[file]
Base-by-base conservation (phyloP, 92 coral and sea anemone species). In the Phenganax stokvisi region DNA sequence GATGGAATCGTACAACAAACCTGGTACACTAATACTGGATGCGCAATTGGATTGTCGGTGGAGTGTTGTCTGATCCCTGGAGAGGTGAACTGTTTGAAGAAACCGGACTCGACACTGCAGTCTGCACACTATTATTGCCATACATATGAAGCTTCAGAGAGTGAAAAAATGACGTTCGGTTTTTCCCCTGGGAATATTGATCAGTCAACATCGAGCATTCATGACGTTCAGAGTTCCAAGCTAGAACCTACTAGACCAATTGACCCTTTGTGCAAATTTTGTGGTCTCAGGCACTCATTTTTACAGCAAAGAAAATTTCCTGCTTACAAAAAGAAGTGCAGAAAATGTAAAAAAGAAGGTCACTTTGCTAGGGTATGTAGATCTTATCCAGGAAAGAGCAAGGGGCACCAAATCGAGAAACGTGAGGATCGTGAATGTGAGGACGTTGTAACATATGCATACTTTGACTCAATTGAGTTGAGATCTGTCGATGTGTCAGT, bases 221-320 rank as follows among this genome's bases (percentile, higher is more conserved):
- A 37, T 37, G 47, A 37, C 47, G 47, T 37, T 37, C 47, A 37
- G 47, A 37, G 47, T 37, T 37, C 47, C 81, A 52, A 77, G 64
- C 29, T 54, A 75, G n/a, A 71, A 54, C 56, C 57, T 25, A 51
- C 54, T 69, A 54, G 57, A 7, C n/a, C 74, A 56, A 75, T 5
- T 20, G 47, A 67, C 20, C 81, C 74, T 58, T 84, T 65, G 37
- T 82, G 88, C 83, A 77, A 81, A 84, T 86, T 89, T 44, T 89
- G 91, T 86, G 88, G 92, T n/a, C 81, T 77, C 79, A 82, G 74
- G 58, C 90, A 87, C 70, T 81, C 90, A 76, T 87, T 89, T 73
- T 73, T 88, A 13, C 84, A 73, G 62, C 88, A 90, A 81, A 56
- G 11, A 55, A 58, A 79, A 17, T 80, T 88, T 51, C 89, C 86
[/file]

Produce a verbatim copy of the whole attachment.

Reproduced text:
Base-by-base conservation (phyloP, 92 coral and sea anemone species). In the Phenganax stokvisi region DNA sequence GATGGAATCGTACAACAAACCTGGTACACTAATACTGGATGCGCAATTGGATTGTCGGTGGAGTGTTGTCTGATCCCTGGAGAGGTGAACTGTTTGAAGAAACCGGACTCGACACTGCAGTCTGCACACTATTATTGCCATACATATGAAGCTTCAGAGAGTGAAAAAATGACGTTCGGTTTTTCCCCTGGGAATATTGATCAGTCAACATCGAGCATTCATGACGTTCAGAGTTCCAAGCTAGAACCTACTAGACCAATTGACCCTTTGTGCAAATTTTGTGGTCTCAGGCACTCATTTTTACAGCAAAGAAAATTTCCTGCTTACAAAAAGAAGTGCAGAAAATGTAAAAAAGAAGGTCACTTTGCTAGGGTATGTAGATCTTATCCAGGAAAGAGCAAGGGGCACCAAATCGAGAAACGTGAGGATCGTGAATGTGAGGACGTTGTAACATATGCATACTTTGACTCAATTGAGTTGAGATCTGTCGATGTGTCAGT, bases 221-320 rank as follows among this genome's bases (percentile, higher is more conserved):
- A 37, T 37, G 47, A 37, C 47, G 47, T 37, T 37, C 47, A 37
- G 47, A 37, G 47, T 37, T 37, C 47, C 81, A 52, A 77, G 64
- C 29, T 54, A 75, G n/a, A 71, A 54, C 56, C 57, T 25, A 51
- C 54, T 69, A 54, G 57, A 7, C n/a, C 74, A 56, A 75, T 5
- T 20, G 47, A 67, C 20, C 81, C 74, T 58, T 84, T 65, G 37
- T 82, G 88, C 83, A 77, A 81, A 84, T 86, T 89, T 44, T 89
- G 91, T 86, G 88, G 92, T n/a, C 81, T 77, C 79, A 82, G 74
- G 58, C 90, A 87, C 70, T 81, C 90, A 76, T 87, T 89, T 73
- T 73, T 88, A 13, C 84, A 73, G 62, C 88, A 90, A 81, A 56
- G 11, A 55, A 58, A 79, A 17, T 80, T 88, T 51, C 89, C 86